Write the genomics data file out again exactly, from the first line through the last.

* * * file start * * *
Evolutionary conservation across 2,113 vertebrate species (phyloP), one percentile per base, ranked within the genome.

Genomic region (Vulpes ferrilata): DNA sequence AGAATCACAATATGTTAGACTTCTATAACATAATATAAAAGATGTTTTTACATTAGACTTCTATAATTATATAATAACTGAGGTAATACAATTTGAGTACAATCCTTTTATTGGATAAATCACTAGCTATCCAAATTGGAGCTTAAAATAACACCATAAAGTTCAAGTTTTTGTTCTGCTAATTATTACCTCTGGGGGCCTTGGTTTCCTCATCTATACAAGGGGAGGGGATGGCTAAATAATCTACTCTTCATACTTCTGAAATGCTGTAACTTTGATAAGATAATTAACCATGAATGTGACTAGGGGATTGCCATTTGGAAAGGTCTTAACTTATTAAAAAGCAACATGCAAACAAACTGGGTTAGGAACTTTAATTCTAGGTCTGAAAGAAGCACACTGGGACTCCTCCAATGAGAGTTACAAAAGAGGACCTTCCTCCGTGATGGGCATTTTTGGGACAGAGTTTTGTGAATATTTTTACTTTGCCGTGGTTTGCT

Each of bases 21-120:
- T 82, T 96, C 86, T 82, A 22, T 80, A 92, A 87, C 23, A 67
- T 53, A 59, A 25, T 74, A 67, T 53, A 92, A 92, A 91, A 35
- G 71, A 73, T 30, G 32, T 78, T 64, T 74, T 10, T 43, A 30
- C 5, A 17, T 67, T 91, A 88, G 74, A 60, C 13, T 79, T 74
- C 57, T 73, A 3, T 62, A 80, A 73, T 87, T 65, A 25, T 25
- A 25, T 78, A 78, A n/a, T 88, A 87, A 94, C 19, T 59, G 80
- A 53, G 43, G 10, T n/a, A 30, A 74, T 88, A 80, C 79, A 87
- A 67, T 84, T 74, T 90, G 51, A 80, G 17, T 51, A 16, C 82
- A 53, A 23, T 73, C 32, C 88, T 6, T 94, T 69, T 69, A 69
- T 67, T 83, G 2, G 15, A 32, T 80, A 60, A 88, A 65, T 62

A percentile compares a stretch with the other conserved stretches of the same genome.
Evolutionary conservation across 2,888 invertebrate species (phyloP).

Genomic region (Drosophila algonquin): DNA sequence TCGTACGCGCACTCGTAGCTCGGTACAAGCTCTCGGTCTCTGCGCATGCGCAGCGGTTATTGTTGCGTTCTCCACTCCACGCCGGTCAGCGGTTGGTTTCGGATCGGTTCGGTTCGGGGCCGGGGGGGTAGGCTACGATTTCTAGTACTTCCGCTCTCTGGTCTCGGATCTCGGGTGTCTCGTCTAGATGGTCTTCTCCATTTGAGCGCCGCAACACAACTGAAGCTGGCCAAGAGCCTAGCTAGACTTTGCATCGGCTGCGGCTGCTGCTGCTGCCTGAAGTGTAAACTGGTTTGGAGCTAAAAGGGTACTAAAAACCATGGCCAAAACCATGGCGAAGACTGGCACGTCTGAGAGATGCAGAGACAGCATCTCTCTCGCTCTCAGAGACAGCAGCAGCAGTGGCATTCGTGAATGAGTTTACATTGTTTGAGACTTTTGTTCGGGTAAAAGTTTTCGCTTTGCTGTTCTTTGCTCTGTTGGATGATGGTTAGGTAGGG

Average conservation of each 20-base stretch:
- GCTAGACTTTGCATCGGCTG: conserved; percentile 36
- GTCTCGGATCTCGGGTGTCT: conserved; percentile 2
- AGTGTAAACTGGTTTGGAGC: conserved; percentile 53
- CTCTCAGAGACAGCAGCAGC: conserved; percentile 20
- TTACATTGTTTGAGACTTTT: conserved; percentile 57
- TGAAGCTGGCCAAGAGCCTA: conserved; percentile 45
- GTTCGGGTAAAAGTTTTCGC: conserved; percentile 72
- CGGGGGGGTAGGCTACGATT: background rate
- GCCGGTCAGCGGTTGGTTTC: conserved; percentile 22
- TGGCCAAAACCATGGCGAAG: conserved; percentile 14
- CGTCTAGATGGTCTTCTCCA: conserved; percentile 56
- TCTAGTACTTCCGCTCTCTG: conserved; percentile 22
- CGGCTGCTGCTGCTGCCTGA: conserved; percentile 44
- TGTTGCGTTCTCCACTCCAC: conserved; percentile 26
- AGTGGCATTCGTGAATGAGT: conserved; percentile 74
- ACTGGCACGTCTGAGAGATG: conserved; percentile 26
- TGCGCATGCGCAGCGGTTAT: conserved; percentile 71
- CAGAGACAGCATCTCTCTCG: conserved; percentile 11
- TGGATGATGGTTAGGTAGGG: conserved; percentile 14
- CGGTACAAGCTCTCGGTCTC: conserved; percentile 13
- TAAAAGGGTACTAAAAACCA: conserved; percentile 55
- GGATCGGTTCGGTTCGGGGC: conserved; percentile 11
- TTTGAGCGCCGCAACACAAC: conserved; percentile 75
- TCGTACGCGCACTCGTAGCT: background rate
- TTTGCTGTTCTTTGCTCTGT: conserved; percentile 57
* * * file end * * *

Evolutionary conservation across 2,113 vertebrate species (phyloP), one percentile per base, ranked within the genome.

Genomic region (Vulpes ferrilata): DNA sequence AGAATCACAATATGTTAGACTTCTATAACATAATATAAAAGATGTTTTTACATTAGACTTCTATAATTATATAATAACTGAGGTAATACAATTTGAGTACAATCCTTTTATTGGATAAATCACTAGCTATCCAAATTGGAGCTTAAAATAACACCATAAAGTTCAAGTTTTTGTTCTGCTAATTATTACCTCTGGGGGCCTTGGTTTCCTCATCTATACAAGGGGAGGGGATGGCTAAATAATCTACTCTTCATACTTCTGAAATGCTGTAACTTTGATAAGATAATTAACCATGAATGTGACTAGGGGATTGCCATTTGGAAAGGTCTTAACTTATTAAAAAGCAACATGCAAACAAACTGGGTTAGGAACTTTAATTCTAGGTCTGAAAGAAGCACACTGGGACTCCTCCAATGAGAGTTACAAAAGAGGACCTTCCTCCGTGATGGGCATTTTTGGGACAGAGTTTTGTGAATATTTTTACTTTGCCGTGGTTTGCT

Each of bases 21-120:
- T 82, T 96, C 86, T 82, A 22, T 80, A 92, A 87, C 23, A 67
- T 53, A 59, A 25, T 74, A 67, T 53, A 92, A 92, A 91, A 35
- G 71, A 73, T 30, G 32, T 78, T 64, T 74, T 10, T 43, A 30
- C 5, A 17, T 67, T 91, A 88, G 74, A 60, C 13, T 79, T 74
- C 57, T 73, A 3, T 62, A 80, A 73, T 87, T 65, A 25, T 25
- A 25, T 78, A 78, A n/a, T 88, A 87, A 94, C 19, T 59, G 80
- A 53, G 43, G 10, T n/a, A 30, A 74, T 88, A 80, C 79, A 87
- A 67, T 84, T 74, T 90, G 51, A 80, G 17, T 51, A 16, C 82
- A 53, A 23, T 73, C 32, C 88, T 6, T 94, T 69, T 69, A 69
- T 67, T 83, G 2, G 15, A 32, T 80, A 60, A 88, A 65, T 62

A percentile compares a stretch with the other conserved stretches of the same genome.
Evolutionary conservation across 2,888 invertebrate species (phyloP).

Genomic region (Drosophila algonquin): DNA sequence TCGTACGCGCACTCGTAGCTCGGTACAAGCTCTCGGTCTCTGCGCATGCGCAGCGGTTATTGTTGCGTTCTCCACTCCACGCCGGTCAGCGGTTGGTTTCGGATCGGTTCGGTTCGGGGCCGGGGGGGTAGGCTACGATTTCTAGTACTTCCGCTCTCTGGTCTCGGATCTCGGGTGTCTCGTCTAGATGGTCTTCTCCATTTGAGCGCCGCAACACAACTGAAGCTGGCCAAGAGCCTAGCTAGACTTTGCATCGGCTGCGGCTGCTGCTGCTGCCTGAAGTGTAAACTGGTTTGGAGCTAAAAGGGTACTAAAAACCATGGCCAAAACCATGGCGAAGACTGGCACGTCTGAGAGATGCAGAGACAGCATCTCTCTCGCTCTCAGAGACAGCAGCAGCAGTGGCATTCGTGAATGAGTTTACATTGTTTGAGACTTTTGTTCGGGTAAAAGTTTTCGCTTTGCTGTTCTTTGCTCTGTTGGATGATGGTTAGGTAGGG

Average conservation of each 20-base stretch:
- GCTAGACTTTGCATCGGCTG: conserved; percentile 36
- GTCTCGGATCTCGGGTGTCT: conserved; percentile 2
- AGTGTAAACTGGTTTGGAGC: conserved; percentile 53
- CTCTCAGAGACAGCAGCAGC: conserved; percentile 20
- TTACATTGTTTGAGACTTTT: conserved; percentile 57
- TGAAGCTGGCCAAGAGCCTA: conserved; percentile 45
- GTTCGGGTAAAAGTTTTCGC: conserved; percentile 72
- CGGGGGGGTAGGCTACGATT: background rate
- GCCGGTCAGCGGTTGGTTTC: conserved; percentile 22
- TGGCCAAAACCATGGCGAAG: conserved; percentile 14
- CGTCTAGATGGTCTTCTCCA: conserved; percentile 56
- TCTAGTACTTCCGCTCTCTG: conserved; percentile 22
- CGGCTGCTGCTGCTGCCTGA: conserved; percentile 44
- TGTTGCGTTCTCCACTCCAC: conserved; percentile 26
- AGTGGCATTCGTGAATGAGT: conserved; percentile 74
- ACTGGCACGTCTGAGAGATG: conserved; percentile 26
- TGCGCATGCGCAGCGGTTAT: conserved; percentile 71
- CAGAGACAGCATCTCTCTCG: conserved; percentile 11
- TGGATGATGGTTAGGTAGGG: conserved; percentile 14
- CGGTACAAGCTCTCGGTCTC: conserved; percentile 13
- TAAAAGGGTACTAAAAACCA: conserved; percentile 55
- GGATCGGTTCGGTTCGGGGC: conserved; percentile 11
- TTTGAGCGCCGCAACACAAC: conserved; percentile 75
- TCGTACGCGCACTCGTAGCT: background rate
- TTTGCTGTTCTTTGCTCTGT: conserved; percentile 57